Professor Siah Hwee Ang on what's motivating the Chinese to invest in NZ, and why NZ is behind the ball when it comes to investing in China

An Asian business expert is calling for New Zealand to look beyond exporting, and focus more on investing in China.

As the debate around Chinese investment in New Zealand rages on, the BNZ Chair in Business in Asia at Victoria University says New Zealanders need to up the ante when investing in China themselves.

Professor Siah Hwee Ang says we’re lagging behind our competitors and need to broaden our approach.

He recognises exporting is the status quo entry point into the Chinese market, but says our exporters should be doing more.

“We need to have the mentality that exporting is not the only solution, or not the only way to engage”, he says.

“Sometimes investment is probably the better way because it’s more committed, because you have to be there to understand your clients.”

One of the biggest mistakes Ang sees exporters make is not connecting closely enough to their market.

He considers exporting to be an inherently “distant approach” towards engaging with another market, as there’s a disconnect between getting the product overseas and distributing it.

He says exporters need to make a greater effort to be involved in the market itself – having a presence there, knowing the language, etc.

“If you ever use a distributor, always try to understand what they do; always try to be engaged with part of what they do, as opposed to saying ‘look I just pass the product to you, you handle the clients’.”

Ang credits the government for setting up various free trade agreements to help promote and facilitate more foreign investment, but says it needs to be doing more.

He finds businesses aren’t always up to speed with the kinds of agreements New Zealand has with other countries, so says the government should work harder to inform them of exactly what policies and agreements are in place to help them.

He also advises exporters not to rush into China. He says it’s a big market, so if you have a good product, there will always be buyers.

Where exporters like Fonterra risk damaging the NZ brand

Ang says New Zealand exporters needs to tread cautiously when using a single desk – having a monopoly marketer of a product with multiple suppliers.

He says a single desk approach, as has been used by Zespri and Fonterra, is good as it gives a number of small organisations the critical mass often necessary to enter and be distributed in another market.

However this once again isolates the producer from their clients and the market their products are being distributed in.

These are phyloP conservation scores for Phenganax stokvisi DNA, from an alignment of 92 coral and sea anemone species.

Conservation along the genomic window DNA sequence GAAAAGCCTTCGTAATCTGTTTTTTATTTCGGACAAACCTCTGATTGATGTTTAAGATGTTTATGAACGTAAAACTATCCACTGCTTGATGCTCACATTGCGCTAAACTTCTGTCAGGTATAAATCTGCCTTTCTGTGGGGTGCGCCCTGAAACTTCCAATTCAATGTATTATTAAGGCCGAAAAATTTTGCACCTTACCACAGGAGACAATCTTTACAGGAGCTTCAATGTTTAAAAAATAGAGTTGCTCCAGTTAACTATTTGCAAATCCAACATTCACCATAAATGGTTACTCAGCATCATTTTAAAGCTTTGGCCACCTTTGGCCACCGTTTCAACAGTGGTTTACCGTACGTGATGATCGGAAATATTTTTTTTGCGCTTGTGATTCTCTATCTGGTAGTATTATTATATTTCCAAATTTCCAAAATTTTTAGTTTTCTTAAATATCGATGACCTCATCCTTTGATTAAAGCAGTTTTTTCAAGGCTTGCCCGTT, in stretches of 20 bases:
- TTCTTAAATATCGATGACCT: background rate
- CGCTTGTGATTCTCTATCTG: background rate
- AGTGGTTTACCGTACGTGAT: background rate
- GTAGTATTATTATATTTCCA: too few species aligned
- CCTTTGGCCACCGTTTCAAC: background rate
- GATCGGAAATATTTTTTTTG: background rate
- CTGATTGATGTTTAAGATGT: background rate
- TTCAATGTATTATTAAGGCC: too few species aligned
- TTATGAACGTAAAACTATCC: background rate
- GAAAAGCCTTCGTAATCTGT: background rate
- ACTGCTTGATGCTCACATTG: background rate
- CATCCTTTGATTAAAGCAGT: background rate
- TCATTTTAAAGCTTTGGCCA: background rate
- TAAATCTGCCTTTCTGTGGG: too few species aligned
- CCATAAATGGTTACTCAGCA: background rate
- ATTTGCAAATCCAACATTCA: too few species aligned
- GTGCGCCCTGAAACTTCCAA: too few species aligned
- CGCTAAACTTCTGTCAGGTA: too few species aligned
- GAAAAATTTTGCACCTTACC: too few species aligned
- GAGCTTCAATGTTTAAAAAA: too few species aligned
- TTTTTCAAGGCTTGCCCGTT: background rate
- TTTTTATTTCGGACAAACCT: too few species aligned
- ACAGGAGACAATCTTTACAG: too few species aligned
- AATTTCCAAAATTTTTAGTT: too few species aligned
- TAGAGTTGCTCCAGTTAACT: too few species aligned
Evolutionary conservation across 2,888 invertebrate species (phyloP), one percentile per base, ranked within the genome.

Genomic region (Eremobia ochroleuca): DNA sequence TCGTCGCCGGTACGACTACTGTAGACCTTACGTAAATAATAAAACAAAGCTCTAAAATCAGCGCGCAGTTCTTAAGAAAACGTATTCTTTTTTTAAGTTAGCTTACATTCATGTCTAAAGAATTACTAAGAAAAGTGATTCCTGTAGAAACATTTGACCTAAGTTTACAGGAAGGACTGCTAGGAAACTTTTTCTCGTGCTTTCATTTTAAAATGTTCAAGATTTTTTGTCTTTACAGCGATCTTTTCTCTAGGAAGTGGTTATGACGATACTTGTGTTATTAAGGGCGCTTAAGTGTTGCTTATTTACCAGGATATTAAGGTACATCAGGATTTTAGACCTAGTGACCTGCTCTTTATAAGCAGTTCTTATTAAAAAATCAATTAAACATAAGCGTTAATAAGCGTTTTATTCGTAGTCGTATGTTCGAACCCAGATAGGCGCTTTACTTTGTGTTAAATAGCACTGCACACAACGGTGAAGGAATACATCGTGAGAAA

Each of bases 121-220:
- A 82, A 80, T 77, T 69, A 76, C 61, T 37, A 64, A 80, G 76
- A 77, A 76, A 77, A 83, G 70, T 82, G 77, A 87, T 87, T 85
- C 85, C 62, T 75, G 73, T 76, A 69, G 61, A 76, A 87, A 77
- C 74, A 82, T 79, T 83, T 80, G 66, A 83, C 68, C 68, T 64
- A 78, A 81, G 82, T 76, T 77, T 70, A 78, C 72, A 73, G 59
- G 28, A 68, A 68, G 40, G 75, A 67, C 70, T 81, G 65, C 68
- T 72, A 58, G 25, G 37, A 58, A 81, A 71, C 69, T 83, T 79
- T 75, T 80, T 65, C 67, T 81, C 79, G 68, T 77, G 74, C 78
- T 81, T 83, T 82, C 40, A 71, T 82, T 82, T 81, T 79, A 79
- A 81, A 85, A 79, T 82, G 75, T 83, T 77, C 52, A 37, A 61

In Fonterra’s case, Ang says farmers bear the risk for Fonterra’s actions, and can’t do anything about it.

“Both parties should be on the same ship, and in terms of structure, they both have to share the cost and consequences.”

More generally, Ang says it’s vital single desks have good governance structures to make sure they represent New Zealand well.

“We can’t afford that single desk to fail, or not do well, because it’ll just come back and bite the New Zealand brand.”

(Fonterra, of course, became embroiled in a melamine scandal in China with Sanlu in 2008).

Property investment through a Chinese lens; ‘There’s nothing stopping them’

On the flip side of the coin, Ang acknowledges New Zealand isn’t short of Chinese investment.

He explains land is scarce in China, with a lot of it being owned by the government, so people are looking for alternative ways to invest their savings.

He says Chinese people have opted to buy property abroad, rather than invest in the stock market, as it seems like a safer option with a greater guaranteed return.

The Chinese are investing in the likes of the US, Canada and Australia, and New Zealand is just one of these attractive options.

“When they find it difficult to get residency in the UK or Canada, they start to look for an alternative, and that’s where New Zealand comes into play”, Ang says.

“When you have one of them here, 10 of them will come; when you have 10 of them here, 100 will come, and then the price [of property] will keep going up, and it’ll almost never come down.

“They come in bunches… and it’s almost impossible to argue they’ll stop coming unless there’s some restriction in terms of how many Chinese can buy in this country, otherwise there’s no stopping them.”

Despite this, Ang says New Zealand isn’t the easiest place to invest in.

It’s about bottom lines not race

Responding to the fallout from the Labour Party estimating the number of Chinese people buying Auckland houses based on a list of buyers with Chinese-sounding surnames, Ang says we need to stop having a race debate, and realise every property sale is simply a business transaction.

“Any property purchased is considered a business transaction, and if you think of it that way, it’s very normal for Chinese to buy land or property here, because a lot of them are very rich and they can afford that”.

He notes the more we single out the Chinese, the more racially-fuelled the business issue becomes.

Furthermore he says, “At the end of the day, any buyer can only buy if there’s a seller, so sometimes you have to think of the supply end of things as well. If there’s no supply, then there won’t be a demand.”